By Published On: October 9, 2020

We all know that there are leading and lagging indicators with behavioral change in any economic or business environment shift. Some changes are driven by innovation (think of the ripple effect the iPhone had on how people interact with myriad things). Some are driven by personal beliefs (e.g. reusable grocery bags to decrease plastic waste). And, some are driven by need (e.g. walking or biking to the grocery store because you don’t have transportation).

We are in a position with this pandemic where innovation is required, personal beliefs are being put to the test and basic needs are not being met – so all of these things are converging at once. As marketers, we try to get to the important questions. When everything changes, what do you pay attention to? Where do you start evaluating what to do? What industries are leading the way?

First, start with thinking about things that won’t change. Let’s look at food as an example. Everyone needs to eat, and for that reason the food industry is a leading indicator to consider. The pandemic is accelerating some of the trends that were already happening, like buying prepackaged meals and online shopping/grocery delivery. Some of the other trends:

  • More people are growing their own fresh vegetables where they can
  • There’s a renewed interest in cooking or learning to cook
  • More households are food insecure and need help paying for groceries
  • How people shopped has changed, resulting in more money spent per trip, shopping faster, buying a narrower range of foods and more money spent online*

These trends can highlight business insights of what people are looking for in their grocery or food choices. Consumers want to feel safe, they want to get through the store efficiently, they want to cook fresh foods and can’t afford waste. How can businesses change how they serve consumers and other businesses to meet these needs – to create efficiencies or help facilitate change? How can groceries/food related industries help supplement or ride along on these trends?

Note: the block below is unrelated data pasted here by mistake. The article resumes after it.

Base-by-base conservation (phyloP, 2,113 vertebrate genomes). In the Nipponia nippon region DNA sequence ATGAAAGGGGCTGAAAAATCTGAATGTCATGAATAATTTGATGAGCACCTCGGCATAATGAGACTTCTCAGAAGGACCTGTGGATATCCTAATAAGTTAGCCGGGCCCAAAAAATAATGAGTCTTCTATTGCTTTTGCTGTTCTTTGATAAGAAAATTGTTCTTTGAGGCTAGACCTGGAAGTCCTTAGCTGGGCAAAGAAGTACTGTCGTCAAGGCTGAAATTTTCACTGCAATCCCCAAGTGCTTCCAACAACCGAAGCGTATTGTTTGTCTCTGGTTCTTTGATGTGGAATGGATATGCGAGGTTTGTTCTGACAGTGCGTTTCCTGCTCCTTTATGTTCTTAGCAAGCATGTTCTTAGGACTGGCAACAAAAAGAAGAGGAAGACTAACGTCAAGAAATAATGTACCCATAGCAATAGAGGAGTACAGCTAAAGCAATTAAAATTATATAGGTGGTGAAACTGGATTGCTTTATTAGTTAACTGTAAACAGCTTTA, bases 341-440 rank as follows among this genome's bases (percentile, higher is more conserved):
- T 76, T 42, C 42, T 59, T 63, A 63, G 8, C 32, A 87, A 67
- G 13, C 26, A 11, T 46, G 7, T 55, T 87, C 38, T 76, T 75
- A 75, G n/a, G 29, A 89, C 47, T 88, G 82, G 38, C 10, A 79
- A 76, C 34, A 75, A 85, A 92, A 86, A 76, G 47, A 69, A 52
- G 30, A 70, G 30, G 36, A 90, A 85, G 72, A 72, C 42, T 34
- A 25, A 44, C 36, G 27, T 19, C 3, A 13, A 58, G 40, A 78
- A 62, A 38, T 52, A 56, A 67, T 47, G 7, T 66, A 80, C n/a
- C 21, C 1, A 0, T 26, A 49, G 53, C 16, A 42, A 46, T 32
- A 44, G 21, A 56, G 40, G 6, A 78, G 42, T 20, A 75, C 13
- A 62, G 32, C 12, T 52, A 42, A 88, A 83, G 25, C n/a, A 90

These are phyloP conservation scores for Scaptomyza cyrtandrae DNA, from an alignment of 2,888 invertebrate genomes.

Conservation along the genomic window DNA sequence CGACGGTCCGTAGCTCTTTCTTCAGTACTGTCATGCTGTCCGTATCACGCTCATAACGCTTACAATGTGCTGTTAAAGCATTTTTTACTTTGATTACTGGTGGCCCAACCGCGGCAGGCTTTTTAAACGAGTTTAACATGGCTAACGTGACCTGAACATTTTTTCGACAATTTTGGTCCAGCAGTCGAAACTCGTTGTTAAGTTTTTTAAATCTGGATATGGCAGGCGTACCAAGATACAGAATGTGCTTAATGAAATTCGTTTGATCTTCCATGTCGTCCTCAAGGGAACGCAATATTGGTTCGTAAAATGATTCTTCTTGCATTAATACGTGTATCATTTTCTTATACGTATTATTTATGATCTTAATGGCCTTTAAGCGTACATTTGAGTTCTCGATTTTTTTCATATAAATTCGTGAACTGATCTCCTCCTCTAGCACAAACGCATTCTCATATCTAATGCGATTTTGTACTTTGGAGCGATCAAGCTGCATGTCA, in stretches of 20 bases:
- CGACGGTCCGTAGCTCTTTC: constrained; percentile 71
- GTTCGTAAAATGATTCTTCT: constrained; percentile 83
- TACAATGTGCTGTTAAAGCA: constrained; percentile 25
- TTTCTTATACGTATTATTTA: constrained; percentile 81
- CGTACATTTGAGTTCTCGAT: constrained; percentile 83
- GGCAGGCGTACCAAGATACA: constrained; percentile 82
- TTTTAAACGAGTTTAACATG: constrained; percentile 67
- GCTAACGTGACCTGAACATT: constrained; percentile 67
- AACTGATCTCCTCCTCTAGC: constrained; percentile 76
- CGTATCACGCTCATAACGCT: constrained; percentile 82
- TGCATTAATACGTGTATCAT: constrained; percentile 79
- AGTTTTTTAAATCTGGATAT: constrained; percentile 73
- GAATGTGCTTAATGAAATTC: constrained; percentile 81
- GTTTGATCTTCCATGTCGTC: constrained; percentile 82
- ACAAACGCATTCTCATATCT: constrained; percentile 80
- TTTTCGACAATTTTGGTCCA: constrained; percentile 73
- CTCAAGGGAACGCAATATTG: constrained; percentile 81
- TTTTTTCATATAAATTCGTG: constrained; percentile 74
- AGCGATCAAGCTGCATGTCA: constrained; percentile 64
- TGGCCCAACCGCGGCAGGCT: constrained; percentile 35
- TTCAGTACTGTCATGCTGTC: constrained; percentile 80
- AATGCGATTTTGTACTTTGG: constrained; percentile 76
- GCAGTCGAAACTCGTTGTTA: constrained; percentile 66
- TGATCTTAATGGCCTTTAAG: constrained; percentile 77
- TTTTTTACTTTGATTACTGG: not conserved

Another area to pay attention to is finances. The pandemic has caused financial strain, but people still need to manage and think about their money. How can financial services companies better serve their customers? Some of the trends:**

  • People are not going into bank branches
  • Faster adoption of digital banking services
  • Acceleration of contactless payments
  • Fewer cash and check transactions in favor of digital mobile wallet

How can financial institutions take advantage of these changes? Review the customer journey of online services and make sure it’s seamless. Anticipate the needs of the financially insecure or anxious and provide safety-net products, safe investments and helpful content to help customers navigate their way. What other ways can financial services help? Show support for the communities you are in, and make sure you don’t “disappear” during tough times. Show your humanity because that’s what is needed right now.

We are all working through the complications of this pandemic. If as a business enterprise you are trying to solve the right problems – the ones that truly help your customers and prospects find their way – you’ll come out on top.

 

* https://www.supermarketnews.com/consumer-trends/it-s-new-scene-grocery-shopping-pandemic-changes-behaviors

** https://thefinancialbrand.com/96502/coronavirus-covid-19-changing-banking-payments-digital-behavior-trends/

About the Author: Megan Devine

Megan Devine
Megan taps into her left-brain logic and right brain creativity—steering the business, bantering with her team, and strategizing on client work. She says it’s her dream job and we believe her. Using her passion and knack for understanding complex connections in business and marketing, she collaborates to create love between brands and customers. She possesses expertise and experience that only comes from persevering in the ever-changing marketing agency world. Megan co-founded d.trio marketing group, now cat&tonic, in January of 2000 and took sole ownership in 2019. Her vision, support, and sheer stubbornness got us through 9/11, the great recession, and a pandemic. She has judged the International ECHO Awards since 2005, has consulted for several organizations, and serves on several boards. Educated at Carleton College, she learned the importance of critical thinking for success. At home she learned the value of a good story.
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